Councillors were urged by planning officers at this week’s planning committee meeting to make a decision on the future of an old ‘monkey farm’.
Formally known as the Shamrock Farm, the two commercial buildings located on a brown field site in Small Dole have been proposed to be demolished and replaced by two detached houses with garages.
Councillors raised fears that approving the development could encourage other applicants to come forward with similar proposals across the SDNP, but the alternative of a derelict industrial site was also stressed as a concern.
Jim Goddard (Con, Bramber, Upper Beeding and Woodmancote) said: “I think the actual designs are quite reasonable to me and I would support the application.”
Claire Vickers (Con, Southwater) said it is difficult for her to disagree with fellow committee members but the development is ‘contrary to policy’.
“If we allow this to happen just because the commercial buildings are not viable then we’ll have problems on our hands. The National Planning Policy Framework restricts new residential developments within the countryside unless there’s an essential need.”
Submitted by Christopher Boardman of New Place Investment Company Ltd, the application has been refused on previous occasions, reducing the number of dwellings from four, to three, and finally to two.
The agent representing the applicant, James Luntz, said: “The new homes are significantly smaller than the commercial buildings and it will be barely visible from the surrounding area.”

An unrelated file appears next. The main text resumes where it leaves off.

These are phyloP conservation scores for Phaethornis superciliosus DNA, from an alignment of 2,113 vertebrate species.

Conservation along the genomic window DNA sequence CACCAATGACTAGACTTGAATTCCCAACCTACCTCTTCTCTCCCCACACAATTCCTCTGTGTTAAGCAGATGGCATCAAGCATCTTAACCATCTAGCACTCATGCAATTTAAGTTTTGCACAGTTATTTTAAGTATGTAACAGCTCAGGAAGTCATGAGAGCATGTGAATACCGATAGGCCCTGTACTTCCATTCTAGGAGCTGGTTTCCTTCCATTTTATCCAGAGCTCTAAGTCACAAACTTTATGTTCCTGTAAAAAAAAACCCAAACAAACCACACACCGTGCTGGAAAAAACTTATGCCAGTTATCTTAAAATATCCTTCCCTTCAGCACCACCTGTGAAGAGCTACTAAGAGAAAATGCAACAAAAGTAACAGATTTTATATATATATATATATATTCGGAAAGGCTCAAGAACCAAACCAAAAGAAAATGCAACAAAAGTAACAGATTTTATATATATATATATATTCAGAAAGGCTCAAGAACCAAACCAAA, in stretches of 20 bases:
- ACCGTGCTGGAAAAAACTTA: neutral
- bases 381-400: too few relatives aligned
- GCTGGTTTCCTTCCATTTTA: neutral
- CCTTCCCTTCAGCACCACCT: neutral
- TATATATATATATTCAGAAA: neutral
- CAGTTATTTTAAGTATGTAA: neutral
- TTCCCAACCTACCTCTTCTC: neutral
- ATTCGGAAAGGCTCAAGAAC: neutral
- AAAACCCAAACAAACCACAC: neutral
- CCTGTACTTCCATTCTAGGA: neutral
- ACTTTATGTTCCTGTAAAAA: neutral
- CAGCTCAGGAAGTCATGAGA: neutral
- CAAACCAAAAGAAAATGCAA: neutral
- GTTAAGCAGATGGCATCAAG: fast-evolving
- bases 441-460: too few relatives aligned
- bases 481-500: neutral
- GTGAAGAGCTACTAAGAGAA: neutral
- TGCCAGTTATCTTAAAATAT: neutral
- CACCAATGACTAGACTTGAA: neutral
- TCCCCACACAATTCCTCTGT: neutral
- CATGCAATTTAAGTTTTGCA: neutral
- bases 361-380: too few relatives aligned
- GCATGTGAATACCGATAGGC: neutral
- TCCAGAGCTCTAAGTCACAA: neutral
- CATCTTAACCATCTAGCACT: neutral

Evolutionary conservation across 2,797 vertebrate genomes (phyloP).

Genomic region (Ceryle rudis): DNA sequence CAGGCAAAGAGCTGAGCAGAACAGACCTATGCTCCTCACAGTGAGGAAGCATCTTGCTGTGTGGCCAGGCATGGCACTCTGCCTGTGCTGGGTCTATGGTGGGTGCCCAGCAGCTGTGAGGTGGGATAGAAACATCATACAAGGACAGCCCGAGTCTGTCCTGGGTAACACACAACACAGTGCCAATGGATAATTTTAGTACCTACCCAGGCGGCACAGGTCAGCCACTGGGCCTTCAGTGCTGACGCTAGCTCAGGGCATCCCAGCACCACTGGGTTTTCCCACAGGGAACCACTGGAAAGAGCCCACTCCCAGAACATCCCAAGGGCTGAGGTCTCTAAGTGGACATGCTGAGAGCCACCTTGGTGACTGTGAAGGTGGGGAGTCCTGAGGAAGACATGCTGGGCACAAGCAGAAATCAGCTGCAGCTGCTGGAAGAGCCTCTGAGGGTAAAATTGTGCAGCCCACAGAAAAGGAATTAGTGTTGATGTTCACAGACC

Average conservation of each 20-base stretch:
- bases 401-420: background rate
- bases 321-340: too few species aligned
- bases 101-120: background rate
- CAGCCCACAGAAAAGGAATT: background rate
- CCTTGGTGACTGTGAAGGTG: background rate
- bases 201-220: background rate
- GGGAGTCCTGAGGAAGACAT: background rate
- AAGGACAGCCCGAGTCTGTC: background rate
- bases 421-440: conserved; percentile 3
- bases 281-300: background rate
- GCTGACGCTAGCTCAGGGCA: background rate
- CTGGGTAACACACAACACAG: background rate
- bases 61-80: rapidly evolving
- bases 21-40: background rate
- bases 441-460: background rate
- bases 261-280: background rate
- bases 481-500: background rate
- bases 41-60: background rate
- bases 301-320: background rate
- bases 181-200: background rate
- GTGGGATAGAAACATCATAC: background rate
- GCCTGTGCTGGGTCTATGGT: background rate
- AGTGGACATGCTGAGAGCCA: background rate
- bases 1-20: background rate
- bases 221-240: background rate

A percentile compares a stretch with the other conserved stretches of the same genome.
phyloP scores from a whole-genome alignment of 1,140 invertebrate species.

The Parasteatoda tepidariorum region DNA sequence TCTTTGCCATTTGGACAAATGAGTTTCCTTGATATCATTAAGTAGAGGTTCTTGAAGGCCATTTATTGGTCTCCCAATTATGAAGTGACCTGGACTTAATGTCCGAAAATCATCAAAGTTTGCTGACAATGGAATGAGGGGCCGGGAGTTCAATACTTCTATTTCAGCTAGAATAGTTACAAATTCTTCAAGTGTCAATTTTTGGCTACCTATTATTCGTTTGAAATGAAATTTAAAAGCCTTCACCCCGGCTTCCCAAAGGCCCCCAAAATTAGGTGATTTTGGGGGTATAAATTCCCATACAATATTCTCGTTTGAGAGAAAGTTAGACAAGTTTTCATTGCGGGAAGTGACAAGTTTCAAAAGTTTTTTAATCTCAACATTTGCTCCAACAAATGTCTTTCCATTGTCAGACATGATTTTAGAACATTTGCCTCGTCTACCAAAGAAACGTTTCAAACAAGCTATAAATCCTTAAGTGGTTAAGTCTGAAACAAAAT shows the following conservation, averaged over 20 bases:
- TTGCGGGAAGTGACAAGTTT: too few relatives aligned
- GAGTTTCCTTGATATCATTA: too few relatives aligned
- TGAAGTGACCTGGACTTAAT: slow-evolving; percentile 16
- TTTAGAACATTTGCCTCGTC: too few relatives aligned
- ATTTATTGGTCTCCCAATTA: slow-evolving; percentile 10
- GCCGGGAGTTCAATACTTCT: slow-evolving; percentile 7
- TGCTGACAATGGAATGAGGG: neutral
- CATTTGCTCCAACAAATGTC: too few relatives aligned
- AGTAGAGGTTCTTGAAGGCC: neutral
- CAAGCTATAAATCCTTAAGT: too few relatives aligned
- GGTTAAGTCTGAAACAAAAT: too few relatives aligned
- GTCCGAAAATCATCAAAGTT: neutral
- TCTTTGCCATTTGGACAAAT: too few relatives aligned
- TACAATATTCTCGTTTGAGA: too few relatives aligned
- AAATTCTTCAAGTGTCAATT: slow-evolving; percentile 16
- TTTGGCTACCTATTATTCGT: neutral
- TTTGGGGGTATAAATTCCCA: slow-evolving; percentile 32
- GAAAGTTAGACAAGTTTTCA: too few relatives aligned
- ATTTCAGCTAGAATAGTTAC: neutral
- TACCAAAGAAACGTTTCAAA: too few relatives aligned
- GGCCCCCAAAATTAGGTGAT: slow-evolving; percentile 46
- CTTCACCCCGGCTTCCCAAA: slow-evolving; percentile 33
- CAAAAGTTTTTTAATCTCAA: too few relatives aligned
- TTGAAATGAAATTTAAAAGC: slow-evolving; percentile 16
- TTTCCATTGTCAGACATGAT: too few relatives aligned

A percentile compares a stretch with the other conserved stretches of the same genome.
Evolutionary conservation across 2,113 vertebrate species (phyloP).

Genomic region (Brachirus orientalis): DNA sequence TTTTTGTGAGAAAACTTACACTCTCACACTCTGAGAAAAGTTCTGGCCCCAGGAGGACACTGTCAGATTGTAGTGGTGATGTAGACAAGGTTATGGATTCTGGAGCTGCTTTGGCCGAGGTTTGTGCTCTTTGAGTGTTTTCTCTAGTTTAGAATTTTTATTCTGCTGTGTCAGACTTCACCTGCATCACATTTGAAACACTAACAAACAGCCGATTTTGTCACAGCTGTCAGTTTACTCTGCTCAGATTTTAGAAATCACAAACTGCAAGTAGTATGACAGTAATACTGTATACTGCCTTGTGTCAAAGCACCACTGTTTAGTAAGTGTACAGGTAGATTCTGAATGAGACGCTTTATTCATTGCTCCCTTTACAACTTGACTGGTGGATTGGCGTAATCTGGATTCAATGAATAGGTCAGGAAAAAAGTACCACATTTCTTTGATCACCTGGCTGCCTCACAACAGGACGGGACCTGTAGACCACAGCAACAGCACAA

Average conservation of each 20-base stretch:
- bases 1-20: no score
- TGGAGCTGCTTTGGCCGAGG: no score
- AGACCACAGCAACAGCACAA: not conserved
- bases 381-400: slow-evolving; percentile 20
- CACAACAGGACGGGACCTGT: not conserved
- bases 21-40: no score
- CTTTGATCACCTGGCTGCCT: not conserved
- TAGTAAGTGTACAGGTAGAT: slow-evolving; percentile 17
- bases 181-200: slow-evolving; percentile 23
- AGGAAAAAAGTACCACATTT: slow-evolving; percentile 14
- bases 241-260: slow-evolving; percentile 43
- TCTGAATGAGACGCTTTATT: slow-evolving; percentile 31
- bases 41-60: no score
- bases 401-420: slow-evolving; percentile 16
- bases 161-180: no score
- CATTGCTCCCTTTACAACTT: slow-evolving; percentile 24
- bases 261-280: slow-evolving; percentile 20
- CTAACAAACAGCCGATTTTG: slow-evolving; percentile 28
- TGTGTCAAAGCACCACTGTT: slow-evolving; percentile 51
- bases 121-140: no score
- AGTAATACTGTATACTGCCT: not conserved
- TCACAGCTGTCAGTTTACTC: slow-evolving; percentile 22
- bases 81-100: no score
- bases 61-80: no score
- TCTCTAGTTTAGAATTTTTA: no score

However, Diana van der Klugt (Con, Chantry) said that the South Downs Society has objected to the plan.
Roger Arthur (UKIP, Chanctonbury) suggested that the current buildings could be renovated and continue as a commercial unit.
“But I don’t know how much investment would be needed,” added Mr Arthur.
However, the industrial buildings were marketed for commercial use over a specified period, but did not generate any interest.
Brian O’Connell (Con, Henfield) said: “This is the site of the infamous monkey farm demonstrations, it was not popular.
“With an investment there’s still no guarantee. The new buildings will probably look more attractive.”
Upon voting councillors were split down the middle as to whether to approve or refuse the application, with Mr Arthur and Philip Circus (Con, Chanctonbury) voting for an extension.
It was finally agreed that the application be refused and the decision to be placed in the hands of residents as part of the local parish council’s Neighbourhood Plan.